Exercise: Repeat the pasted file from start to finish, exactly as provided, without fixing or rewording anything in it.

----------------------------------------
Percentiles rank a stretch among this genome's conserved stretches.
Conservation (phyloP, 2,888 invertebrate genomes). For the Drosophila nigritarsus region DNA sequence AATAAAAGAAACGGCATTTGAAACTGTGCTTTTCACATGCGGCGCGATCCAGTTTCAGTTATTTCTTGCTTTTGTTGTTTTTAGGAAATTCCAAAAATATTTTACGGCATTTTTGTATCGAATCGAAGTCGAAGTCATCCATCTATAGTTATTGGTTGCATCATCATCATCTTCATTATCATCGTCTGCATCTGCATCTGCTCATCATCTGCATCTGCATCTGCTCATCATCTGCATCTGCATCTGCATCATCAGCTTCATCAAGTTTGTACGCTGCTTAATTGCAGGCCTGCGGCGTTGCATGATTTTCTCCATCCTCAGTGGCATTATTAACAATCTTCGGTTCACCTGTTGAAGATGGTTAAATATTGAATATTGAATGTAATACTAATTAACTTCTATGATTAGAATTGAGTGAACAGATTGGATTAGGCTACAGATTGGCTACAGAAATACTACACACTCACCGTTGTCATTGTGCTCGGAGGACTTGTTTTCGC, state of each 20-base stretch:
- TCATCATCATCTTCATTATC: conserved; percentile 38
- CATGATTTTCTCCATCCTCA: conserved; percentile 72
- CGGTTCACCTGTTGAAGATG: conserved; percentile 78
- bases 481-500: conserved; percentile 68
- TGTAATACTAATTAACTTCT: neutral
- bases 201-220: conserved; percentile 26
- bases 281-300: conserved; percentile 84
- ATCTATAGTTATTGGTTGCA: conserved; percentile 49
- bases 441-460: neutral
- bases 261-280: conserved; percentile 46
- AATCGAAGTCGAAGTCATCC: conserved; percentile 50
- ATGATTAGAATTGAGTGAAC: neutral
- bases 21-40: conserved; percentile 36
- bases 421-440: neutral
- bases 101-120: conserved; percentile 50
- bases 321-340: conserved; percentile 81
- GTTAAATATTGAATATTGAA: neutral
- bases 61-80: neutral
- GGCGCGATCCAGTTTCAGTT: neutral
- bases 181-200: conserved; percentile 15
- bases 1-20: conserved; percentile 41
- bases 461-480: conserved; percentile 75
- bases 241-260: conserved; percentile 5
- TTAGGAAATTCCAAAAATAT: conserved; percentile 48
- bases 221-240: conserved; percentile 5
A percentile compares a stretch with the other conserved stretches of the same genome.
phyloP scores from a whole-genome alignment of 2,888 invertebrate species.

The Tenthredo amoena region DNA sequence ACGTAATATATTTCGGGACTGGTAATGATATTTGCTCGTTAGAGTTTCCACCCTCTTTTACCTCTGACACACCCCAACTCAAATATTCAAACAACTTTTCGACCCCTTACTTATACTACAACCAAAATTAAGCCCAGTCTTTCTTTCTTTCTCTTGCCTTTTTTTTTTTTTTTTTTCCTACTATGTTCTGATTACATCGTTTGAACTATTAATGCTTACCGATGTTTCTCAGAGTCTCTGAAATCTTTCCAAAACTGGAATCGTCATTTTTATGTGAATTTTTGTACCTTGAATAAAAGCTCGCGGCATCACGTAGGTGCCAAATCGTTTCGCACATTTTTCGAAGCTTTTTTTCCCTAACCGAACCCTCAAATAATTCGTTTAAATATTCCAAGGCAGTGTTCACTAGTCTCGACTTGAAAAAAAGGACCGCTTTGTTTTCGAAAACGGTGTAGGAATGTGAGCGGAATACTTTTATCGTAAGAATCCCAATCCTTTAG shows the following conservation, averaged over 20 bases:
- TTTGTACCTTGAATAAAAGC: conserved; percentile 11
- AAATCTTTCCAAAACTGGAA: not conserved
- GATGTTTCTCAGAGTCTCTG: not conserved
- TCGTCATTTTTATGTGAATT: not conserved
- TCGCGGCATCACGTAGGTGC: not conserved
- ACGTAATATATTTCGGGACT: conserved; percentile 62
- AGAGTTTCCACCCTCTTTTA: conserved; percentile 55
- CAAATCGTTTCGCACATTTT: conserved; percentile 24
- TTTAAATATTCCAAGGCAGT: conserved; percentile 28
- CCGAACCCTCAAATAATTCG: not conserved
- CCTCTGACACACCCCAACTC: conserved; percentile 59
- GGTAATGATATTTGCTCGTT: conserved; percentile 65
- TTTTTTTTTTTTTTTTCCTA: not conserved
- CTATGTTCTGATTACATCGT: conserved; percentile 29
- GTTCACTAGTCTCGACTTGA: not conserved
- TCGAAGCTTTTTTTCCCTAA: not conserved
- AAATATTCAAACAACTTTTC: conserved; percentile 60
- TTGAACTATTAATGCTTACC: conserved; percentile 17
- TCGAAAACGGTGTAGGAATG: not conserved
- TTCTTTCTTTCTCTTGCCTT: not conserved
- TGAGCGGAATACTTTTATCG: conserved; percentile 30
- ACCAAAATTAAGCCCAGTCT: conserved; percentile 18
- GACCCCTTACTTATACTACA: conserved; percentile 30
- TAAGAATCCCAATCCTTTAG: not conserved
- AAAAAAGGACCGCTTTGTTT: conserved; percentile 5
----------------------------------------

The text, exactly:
Percentiles rank a stretch among this genome's conserved stretches.
Conservation (phyloP, 2,888 invertebrate genomes). For the Drosophila nigritarsus region DNA sequence AATAAAAGAAACGGCATTTGAAACTGTGCTTTTCACATGCGGCGCGATCCAGTTTCAGTTATTTCTTGCTTTTGTTGTTTTTAGGAAATTCCAAAAATATTTTACGGCATTTTTGTATCGAATCGAAGTCGAAGTCATCCATCTATAGTTATTGGTTGCATCATCATCATCTTCATTATCATCGTCTGCATCTGCATCTGCTCATCATCTGCATCTGCATCTGCTCATCATCTGCATCTGCATCTGCATCATCAGCTTCATCAAGTTTGTACGCTGCTTAATTGCAGGCCTGCGGCGTTGCATGATTTTCTCCATCCTCAGTGGCATTATTAACAATCTTCGGTTCACCTGTTGAAGATGGTTAAATATTGAATATTGAATGTAATACTAATTAACTTCTATGATTAGAATTGAGTGAACAGATTGGATTAGGCTACAGATTGGCTACAGAAATACTACACACTCACCGTTGTCATTGTGCTCGGAGGACTTGTTTTCGC, state of each 20-base stretch:
- TCATCATCATCTTCATTATC: conserved; percentile 38
- CATGATTTTCTCCATCCTCA: conserved; percentile 72
- CGGTTCACCTGTTGAAGATG: conserved; percentile 78
- bases 481-500: conserved; percentile 68
- TGTAATACTAATTAACTTCT: neutral
- bases 201-220: conserved; percentile 26
- bases 281-300: conserved; percentile 84
- ATCTATAGTTATTGGTTGCA: conserved; percentile 49
- bases 441-460: neutral
- bases 261-280: conserved; percentile 46
- AATCGAAGTCGAAGTCATCC: conserved; percentile 50
- ATGATTAGAATTGAGTGAAC: neutral
- bases 21-40: conserved; percentile 36
- bases 421-440: neutral
- bases 101-120: conserved; percentile 50
- bases 321-340: conserved; percentile 81
- GTTAAATATTGAATATTGAA: neutral
- bases 61-80: neutral
- GGCGCGATCCAGTTTCAGTT: neutral
- bases 181-200: conserved; percentile 15
- bases 1-20: conserved; percentile 41
- bases 461-480: conserved; percentile 75
- bases 241-260: conserved; percentile 5
- TTAGGAAATTCCAAAAATAT: conserved; percentile 48
- bases 221-240: conserved; percentile 5
A percentile compares a stretch with the other conserved stretches of the same genome.
phyloP scores from a whole-genome alignment of 2,888 invertebrate species.

The Tenthredo amoena region DNA sequence ACGTAATATATTTCGGGACTGGTAATGATATTTGCTCGTTAGAGTTTCCACCCTCTTTTACCTCTGACACACCCCAACTCAAATATTCAAACAACTTTTCGACCCCTTACTTATACTACAACCAAAATTAAGCCCAGTCTTTCTTTCTTTCTCTTGCCTTTTTTTTTTTTTTTTTTCCTACTATGTTCTGATTACATCGTTTGAACTATTAATGCTTACCGATGTTTCTCAGAGTCTCTGAAATCTTTCCAAAACTGGAATCGTCATTTTTATGTGAATTTTTGTACCTTGAATAAAAGCTCGCGGCATCACGTAGGTGCCAAATCGTTTCGCACATTTTTCGAAGCTTTTTTTCCCTAACCGAACCCTCAAATAATTCGTTTAAATATTCCAAGGCAGTGTTCACTAGTCTCGACTTGAAAAAAAGGACCGCTTTGTTTTCGAAAACGGTGTAGGAATGTGAGCGGAATACTTTTATCGTAAGAATCCCAATCCTTTAG shows the following conservation, averaged over 20 bases:
- TTTGTACCTTGAATAAAAGC: conserved; percentile 11
- AAATCTTTCCAAAACTGGAA: not conserved
- GATGTTTCTCAGAGTCTCTG: not conserved
- TCGTCATTTTTATGTGAATT: not conserved
- TCGCGGCATCACGTAGGTGC: not conserved
- ACGTAATATATTTCGGGACT: conserved; percentile 62
- AGAGTTTCCACCCTCTTTTA: conserved; percentile 55
- CAAATCGTTTCGCACATTTT: conserved; percentile 24
- TTTAAATATTCCAAGGCAGT: conserved; percentile 28
- CCGAACCCTCAAATAATTCG: not conserved
- CCTCTGACACACCCCAACTC: conserved; percentile 59
- GGTAATGATATTTGCTCGTT: conserved; percentile 65
- TTTTTTTTTTTTTTTTCCTA: not conserved
- CTATGTTCTGATTACATCGT: conserved; percentile 29
- GTTCACTAGTCTCGACTTGA: not conserved
- TCGAAGCTTTTTTTCCCTAA: not conserved
- AAATATTCAAACAACTTTTC: conserved; percentile 60
- TTGAACTATTAATGCTTACC: conserved; percentile 17
- TCGAAAACGGTGTAGGAATG: not conserved
- TTCTTTCTTTCTCTTGCCTT: not conserved
- TGAGCGGAATACTTTTATCG: conserved; percentile 30
- ACCAAAATTAAGCCCAGTCT: conserved; percentile 18
- GACCCCTTACTTATACTACA: conserved; percentile 30
- TAAGAATCCCAATCCTTTAG: not conserved
- AAAAAAGGACCGCTTTGTTT: conserved; percentile 5